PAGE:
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Investing In Art Is Becoming A Typical Investment Strategy For Couples

The old story about investing in art is being rewritten. Back in the early part of the 20th century, only wealthy folks had enough money to buy art. Those works of art weren’t considered liquid investments because fine art took years to appreciate. The art world didn’t have enough buyers, so the people that bought art were considered collectors that never sold their collection. In fact, most collections during that period were passed down to the next generation, and that generation kept the collection intact or they tried to sell it to collect part of their inheritance. The problem back then was people just didn’t have the money to buy art, and there were not many places to sell it, but all that has changed. More people have the disposable income to buy artwork and collect it, but they don’t collect it for the same reasons as their great-grandfather did. They collect art because they love it and maybe for profit.

Collecting art for profit is like any other investment, but it does have a twist attached to it. Collecting art is not the typical investment commodity, so it is not a liquid investment. In other words, banks don’t accept art collections as collateral unless those collections are extremely valuable. There is no doubt Steve Wynn could get a loan using his Picasso collection as collateral if he needed one, but the average art collector can forget securing a loan with art. But that fact is not keeping couples away from investing in art. People from all walks of like are buying art for the investment aspects of it as well as for the beauty attached to it.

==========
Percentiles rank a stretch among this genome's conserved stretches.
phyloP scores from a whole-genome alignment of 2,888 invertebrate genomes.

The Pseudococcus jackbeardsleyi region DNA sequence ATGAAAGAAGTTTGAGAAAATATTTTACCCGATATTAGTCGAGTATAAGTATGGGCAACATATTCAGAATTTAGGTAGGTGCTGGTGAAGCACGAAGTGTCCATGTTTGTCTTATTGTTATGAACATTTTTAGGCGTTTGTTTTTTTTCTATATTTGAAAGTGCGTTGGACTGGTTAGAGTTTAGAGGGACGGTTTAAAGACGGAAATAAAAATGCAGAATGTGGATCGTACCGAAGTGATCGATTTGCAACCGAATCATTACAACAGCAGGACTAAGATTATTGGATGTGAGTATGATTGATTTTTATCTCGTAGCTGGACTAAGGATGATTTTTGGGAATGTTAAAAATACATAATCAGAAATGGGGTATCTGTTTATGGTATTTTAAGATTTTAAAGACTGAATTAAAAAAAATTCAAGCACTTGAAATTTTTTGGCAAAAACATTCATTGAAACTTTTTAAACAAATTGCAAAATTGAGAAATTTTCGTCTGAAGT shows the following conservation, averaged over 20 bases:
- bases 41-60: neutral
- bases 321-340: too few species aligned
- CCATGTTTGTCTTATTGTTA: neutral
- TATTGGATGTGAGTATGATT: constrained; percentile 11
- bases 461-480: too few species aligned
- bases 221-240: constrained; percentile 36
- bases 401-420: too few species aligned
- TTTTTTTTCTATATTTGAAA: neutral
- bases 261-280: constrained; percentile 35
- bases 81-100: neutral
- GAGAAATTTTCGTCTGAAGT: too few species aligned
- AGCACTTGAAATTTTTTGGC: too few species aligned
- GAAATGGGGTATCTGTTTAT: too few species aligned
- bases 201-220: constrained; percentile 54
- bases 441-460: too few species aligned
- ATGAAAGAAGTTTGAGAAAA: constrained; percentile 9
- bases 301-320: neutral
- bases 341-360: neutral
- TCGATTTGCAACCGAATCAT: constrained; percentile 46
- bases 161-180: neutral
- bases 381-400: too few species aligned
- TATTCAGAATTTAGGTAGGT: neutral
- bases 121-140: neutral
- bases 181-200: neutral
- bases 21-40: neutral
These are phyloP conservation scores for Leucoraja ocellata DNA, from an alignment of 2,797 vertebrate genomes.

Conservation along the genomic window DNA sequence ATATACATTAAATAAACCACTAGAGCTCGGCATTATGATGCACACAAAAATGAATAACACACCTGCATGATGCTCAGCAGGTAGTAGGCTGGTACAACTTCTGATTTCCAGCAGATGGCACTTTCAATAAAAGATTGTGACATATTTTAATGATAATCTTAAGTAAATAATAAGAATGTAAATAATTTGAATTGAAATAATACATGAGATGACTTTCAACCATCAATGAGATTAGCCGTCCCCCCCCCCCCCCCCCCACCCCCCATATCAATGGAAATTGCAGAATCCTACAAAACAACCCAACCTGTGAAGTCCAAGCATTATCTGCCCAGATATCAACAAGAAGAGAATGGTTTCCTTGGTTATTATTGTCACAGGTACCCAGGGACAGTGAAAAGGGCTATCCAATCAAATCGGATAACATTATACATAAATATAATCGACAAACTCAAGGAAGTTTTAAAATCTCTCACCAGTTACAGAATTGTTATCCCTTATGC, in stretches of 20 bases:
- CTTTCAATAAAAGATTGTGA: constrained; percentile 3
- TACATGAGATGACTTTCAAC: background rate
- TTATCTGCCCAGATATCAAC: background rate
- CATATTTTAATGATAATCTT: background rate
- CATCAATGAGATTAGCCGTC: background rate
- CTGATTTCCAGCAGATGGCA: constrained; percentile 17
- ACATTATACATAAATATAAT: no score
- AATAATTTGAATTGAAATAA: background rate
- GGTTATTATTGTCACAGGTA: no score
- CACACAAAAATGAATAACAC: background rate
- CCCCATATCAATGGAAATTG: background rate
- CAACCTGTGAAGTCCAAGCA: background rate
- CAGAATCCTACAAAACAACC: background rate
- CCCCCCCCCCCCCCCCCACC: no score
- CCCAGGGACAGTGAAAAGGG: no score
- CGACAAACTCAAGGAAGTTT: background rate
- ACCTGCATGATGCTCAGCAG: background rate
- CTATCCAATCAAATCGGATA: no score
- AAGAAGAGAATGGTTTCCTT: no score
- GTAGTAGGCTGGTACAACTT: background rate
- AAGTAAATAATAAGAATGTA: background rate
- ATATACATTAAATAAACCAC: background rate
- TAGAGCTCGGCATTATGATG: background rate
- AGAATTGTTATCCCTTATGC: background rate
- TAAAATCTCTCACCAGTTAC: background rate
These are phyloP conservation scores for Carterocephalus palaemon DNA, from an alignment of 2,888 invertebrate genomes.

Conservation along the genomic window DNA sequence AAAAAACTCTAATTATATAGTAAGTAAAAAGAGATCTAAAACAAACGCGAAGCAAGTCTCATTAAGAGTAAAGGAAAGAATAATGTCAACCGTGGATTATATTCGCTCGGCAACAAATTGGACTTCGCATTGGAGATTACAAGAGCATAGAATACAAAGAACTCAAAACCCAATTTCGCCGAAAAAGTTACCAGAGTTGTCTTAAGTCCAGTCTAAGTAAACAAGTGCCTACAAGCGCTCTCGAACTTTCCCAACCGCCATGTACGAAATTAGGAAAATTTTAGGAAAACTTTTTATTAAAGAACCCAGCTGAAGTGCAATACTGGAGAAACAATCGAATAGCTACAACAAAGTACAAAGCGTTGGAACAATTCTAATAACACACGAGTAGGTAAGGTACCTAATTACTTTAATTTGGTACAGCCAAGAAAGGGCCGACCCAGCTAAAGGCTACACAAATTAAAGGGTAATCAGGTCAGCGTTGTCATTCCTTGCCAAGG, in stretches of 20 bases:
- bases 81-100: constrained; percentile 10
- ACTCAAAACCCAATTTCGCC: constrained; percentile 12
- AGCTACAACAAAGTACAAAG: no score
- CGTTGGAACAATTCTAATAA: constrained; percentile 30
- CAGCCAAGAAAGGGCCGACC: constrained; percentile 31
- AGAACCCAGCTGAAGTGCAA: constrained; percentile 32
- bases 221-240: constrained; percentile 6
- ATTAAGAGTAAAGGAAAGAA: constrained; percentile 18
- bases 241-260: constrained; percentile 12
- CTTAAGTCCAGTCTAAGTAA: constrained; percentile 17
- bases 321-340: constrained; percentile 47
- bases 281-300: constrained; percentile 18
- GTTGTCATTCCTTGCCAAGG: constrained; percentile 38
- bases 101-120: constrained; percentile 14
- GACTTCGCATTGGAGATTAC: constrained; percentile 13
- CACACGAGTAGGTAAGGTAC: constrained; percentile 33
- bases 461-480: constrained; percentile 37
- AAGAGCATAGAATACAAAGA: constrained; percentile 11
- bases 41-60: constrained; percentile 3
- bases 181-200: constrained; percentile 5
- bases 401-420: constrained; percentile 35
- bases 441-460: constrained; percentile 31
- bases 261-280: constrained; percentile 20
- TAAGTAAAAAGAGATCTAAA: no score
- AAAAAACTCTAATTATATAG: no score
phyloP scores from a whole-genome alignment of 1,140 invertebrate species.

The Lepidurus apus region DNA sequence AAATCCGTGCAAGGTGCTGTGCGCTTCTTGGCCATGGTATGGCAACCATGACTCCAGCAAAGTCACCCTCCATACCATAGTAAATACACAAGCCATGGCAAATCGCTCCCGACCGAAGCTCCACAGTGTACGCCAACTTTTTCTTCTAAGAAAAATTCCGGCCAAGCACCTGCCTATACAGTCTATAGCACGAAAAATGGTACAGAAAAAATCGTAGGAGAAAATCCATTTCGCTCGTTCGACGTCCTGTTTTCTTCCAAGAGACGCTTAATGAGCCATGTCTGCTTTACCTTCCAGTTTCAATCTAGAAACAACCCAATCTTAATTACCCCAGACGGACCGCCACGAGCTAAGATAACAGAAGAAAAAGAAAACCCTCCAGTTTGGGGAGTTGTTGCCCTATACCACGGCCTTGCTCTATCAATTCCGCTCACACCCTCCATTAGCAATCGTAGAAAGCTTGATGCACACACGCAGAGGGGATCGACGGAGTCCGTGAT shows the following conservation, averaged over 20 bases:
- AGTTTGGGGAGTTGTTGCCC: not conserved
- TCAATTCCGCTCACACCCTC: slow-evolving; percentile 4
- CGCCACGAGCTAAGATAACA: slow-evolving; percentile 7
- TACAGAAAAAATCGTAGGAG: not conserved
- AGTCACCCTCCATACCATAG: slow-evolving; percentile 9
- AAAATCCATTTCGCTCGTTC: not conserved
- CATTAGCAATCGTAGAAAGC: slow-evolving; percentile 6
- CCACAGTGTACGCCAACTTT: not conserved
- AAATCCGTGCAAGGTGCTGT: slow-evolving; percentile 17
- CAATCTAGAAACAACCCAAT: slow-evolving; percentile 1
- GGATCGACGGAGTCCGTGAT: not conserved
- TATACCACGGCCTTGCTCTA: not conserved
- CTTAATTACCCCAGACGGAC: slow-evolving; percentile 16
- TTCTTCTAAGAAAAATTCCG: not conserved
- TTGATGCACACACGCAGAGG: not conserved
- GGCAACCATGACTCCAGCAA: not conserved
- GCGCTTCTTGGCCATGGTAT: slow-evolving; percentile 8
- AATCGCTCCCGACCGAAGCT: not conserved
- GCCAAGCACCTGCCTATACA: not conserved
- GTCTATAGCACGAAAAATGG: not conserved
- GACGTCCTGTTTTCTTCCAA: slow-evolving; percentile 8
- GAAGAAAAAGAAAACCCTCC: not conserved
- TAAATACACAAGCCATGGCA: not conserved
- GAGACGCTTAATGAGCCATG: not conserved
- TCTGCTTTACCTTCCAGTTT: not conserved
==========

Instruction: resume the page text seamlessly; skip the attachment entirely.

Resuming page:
Adam Sender is a well known part-time art collector.

Adam Sender decided to start collecting art when he was a hedge fund manager working for Steve Cohen. Cohen is a big-time art collector, and he helped Sender get started. Sender started his own hedge fund company and continued to collect art. Sender managed to collect more than 800 works of art over a 20 year period, and those works weren’t cheap. It wasn’t unusual for Sender to spend $100,000 or more on one work of art. When it came time for Sender to leave the hedge fund industry, he started collecting art full time. Sender and his wife decided to sell part of their collection in 2006, and that sale brought in $20 million. Then in 2014, Sender enlisted the services of Sotheby’s, and he sold another $70 million worth of his art. The amazing fact about Sender’s story is he still has more than 1,000 works of art in his collection. Adam Sender’s Whitepages profile.

Not everyone can be an Adam Sender and make that kind of money collecting art. But some art collectors have works of art that continue to appreciate in the art world, and there are plenty of places to sell them. It’s not the 20th century anymore. Everyone wants to own art, and most of them think they can sell a few pieces for a profit.

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